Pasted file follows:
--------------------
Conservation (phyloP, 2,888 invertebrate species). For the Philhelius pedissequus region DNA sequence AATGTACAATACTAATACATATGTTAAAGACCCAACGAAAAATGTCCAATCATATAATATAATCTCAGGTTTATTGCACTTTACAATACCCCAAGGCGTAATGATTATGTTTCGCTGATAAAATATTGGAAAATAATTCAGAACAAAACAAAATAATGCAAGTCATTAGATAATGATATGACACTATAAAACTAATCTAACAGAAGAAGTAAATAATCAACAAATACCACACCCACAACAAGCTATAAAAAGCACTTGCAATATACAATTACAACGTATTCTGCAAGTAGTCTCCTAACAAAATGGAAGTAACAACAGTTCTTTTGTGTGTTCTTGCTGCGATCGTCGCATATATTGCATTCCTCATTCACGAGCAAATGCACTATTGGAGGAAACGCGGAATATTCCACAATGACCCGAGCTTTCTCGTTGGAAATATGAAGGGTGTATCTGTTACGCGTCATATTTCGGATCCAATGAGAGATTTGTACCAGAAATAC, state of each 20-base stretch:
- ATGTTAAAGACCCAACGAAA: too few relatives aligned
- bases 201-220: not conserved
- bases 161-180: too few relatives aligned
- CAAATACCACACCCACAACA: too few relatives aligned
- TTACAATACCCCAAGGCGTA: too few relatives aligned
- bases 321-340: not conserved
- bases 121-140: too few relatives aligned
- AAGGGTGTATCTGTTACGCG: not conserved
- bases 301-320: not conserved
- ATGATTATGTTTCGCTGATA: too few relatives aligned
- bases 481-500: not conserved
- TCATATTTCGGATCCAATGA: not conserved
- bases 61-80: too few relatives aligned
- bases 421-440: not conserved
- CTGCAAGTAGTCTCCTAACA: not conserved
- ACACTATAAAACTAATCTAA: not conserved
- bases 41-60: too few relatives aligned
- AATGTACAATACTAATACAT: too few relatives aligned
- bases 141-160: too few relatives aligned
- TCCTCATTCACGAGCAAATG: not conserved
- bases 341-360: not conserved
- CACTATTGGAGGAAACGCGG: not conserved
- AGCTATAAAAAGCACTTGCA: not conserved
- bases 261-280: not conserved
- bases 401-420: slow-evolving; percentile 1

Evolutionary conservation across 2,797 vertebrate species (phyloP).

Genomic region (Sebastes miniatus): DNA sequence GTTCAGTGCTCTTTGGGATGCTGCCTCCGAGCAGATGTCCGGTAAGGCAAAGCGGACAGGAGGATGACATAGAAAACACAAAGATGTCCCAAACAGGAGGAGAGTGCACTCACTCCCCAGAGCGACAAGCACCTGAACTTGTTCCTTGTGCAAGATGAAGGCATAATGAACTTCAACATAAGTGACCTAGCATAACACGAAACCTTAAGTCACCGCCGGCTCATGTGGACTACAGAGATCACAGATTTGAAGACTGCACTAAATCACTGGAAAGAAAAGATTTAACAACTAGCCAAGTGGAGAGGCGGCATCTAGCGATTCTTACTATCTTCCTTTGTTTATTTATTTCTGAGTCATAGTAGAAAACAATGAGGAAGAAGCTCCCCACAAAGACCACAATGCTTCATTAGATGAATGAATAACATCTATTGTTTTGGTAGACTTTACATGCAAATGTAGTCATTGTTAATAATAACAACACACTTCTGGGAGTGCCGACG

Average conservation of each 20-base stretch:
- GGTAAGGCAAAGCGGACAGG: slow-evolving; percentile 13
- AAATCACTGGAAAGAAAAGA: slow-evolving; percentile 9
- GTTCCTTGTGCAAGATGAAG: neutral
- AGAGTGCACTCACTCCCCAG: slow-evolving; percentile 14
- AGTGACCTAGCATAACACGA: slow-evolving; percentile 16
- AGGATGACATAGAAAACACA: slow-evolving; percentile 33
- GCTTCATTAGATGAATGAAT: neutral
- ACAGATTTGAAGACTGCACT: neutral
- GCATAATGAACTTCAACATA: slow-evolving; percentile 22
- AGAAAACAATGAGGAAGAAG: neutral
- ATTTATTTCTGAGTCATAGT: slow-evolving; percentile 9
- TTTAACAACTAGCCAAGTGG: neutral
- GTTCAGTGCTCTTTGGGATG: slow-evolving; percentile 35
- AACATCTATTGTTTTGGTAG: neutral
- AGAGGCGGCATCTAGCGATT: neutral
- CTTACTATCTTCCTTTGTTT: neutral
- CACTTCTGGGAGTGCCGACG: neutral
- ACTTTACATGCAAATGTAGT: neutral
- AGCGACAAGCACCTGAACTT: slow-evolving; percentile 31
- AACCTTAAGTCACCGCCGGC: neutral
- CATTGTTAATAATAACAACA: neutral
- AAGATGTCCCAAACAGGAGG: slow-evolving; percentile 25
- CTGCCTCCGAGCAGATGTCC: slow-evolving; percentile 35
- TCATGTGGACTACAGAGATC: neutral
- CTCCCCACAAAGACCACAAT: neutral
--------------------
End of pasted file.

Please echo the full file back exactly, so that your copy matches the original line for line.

Conservation (phyloP, 2,888 invertebrate species). For the Philhelius pedissequus region DNA sequence AATGTACAATACTAATACATATGTTAAAGACCCAACGAAAAATGTCCAATCATATAATATAATCTCAGGTTTATTGCACTTTACAATACCCCAAGGCGTAATGATTATGTTTCGCTGATAAAATATTGGAAAATAATTCAGAACAAAACAAAATAATGCAAGTCATTAGATAATGATATGACACTATAAAACTAATCTAACAGAAGAAGTAAATAATCAACAAATACCACACCCACAACAAGCTATAAAAAGCACTTGCAATATACAATTACAACGTATTCTGCAAGTAGTCTCCTAACAAAATGGAAGTAACAACAGTTCTTTTGTGTGTTCTTGCTGCGATCGTCGCATATATTGCATTCCTCATTCACGAGCAAATGCACTATTGGAGGAAACGCGGAATATTCCACAATGACCCGAGCTTTCTCGTTGGAAATATGAAGGGTGTATCTGTTACGCGTCATATTTCGGATCCAATGAGAGATTTGTACCAGAAATAC, state of each 20-base stretch:
- ATGTTAAAGACCCAACGAAA: too few relatives aligned
- bases 201-220: not conserved
- bases 161-180: too few relatives aligned
- CAAATACCACACCCACAACA: too few relatives aligned
- TTACAATACCCCAAGGCGTA: too few relatives aligned
- bases 321-340: not conserved
- bases 121-140: too few relatives aligned
- AAGGGTGTATCTGTTACGCG: not conserved
- bases 301-320: not conserved
- ATGATTATGTTTCGCTGATA: too few relatives aligned
- bases 481-500: not conserved
- TCATATTTCGGATCCAATGA: not conserved
- bases 61-80: too few relatives aligned
- bases 421-440: not conserved
- CTGCAAGTAGTCTCCTAACA: not conserved
- ACACTATAAAACTAATCTAA: not conserved
- bases 41-60: too few relatives aligned
- AATGTACAATACTAATACAT: too few relatives aligned
- bases 141-160: too few relatives aligned
- TCCTCATTCACGAGCAAATG: not conserved
- bases 341-360: not conserved
- CACTATTGGAGGAAACGCGG: not conserved
- AGCTATAAAAAGCACTTGCA: not conserved
- bases 261-280: not conserved
- bases 401-420: slow-evolving; percentile 1

Evolutionary conservation across 2,797 vertebrate species (phyloP).

Genomic region (Sebastes miniatus): DNA sequence GTTCAGTGCTCTTTGGGATGCTGCCTCCGAGCAGATGTCCGGTAAGGCAAAGCGGACAGGAGGATGACATAGAAAACACAAAGATGTCCCAAACAGGAGGAGAGTGCACTCACTCCCCAGAGCGACAAGCACCTGAACTTGTTCCTTGTGCAAGATGAAGGCATAATGAACTTCAACATAAGTGACCTAGCATAACACGAAACCTTAAGTCACCGCCGGCTCATGTGGACTACAGAGATCACAGATTTGAAGACTGCACTAAATCACTGGAAAGAAAAGATTTAACAACTAGCCAAGTGGAGAGGCGGCATCTAGCGATTCTTACTATCTTCCTTTGTTTATTTATTTCTGAGTCATAGTAGAAAACAATGAGGAAGAAGCTCCCCACAAAGACCACAATGCTTCATTAGATGAATGAATAACATCTATTGTTTTGGTAGACTTTACATGCAAATGTAGTCATTGTTAATAATAACAACACACTTCTGGGAGTGCCGACG

Average conservation of each 20-base stretch:
- GGTAAGGCAAAGCGGACAGG: slow-evolving; percentile 13
- AAATCACTGGAAAGAAAAGA: slow-evolving; percentile 9
- GTTCCTTGTGCAAGATGAAG: neutral
- AGAGTGCACTCACTCCCCAG: slow-evolving; percentile 14
- AGTGACCTAGCATAACACGA: slow-evolving; percentile 16
- AGGATGACATAGAAAACACA: slow-evolving; percentile 33
- GCTTCATTAGATGAATGAAT: neutral
- ACAGATTTGAAGACTGCACT: neutral
- GCATAATGAACTTCAACATA: slow-evolving; percentile 22
- AGAAAACAATGAGGAAGAAG: neutral
- ATTTATTTCTGAGTCATAGT: slow-evolving; percentile 9
- TTTAACAACTAGCCAAGTGG: neutral
- GTTCAGTGCTCTTTGGGATG: slow-evolving; percentile 35
- AACATCTATTGTTTTGGTAG: neutral
- AGAGGCGGCATCTAGCGATT: neutral
- CTTACTATCTTCCTTTGTTT: neutral
- CACTTCTGGGAGTGCCGACG: neutral
- ACTTTACATGCAAATGTAGT: neutral
- AGCGACAAGCACCTGAACTT: slow-evolving; percentile 31
- AACCTTAAGTCACCGCCGGC: neutral
- CATTGTTAATAATAACAACA: neutral
- AAGATGTCCCAAACAGGAGG: slow-evolving; percentile 25
- CTGCCTCCGAGCAGATGTCC: slow-evolving; percentile 35
- TCATGTGGACTACAGAGATC: neutral
- CTCCCCACAAAGACCACAAT: neutral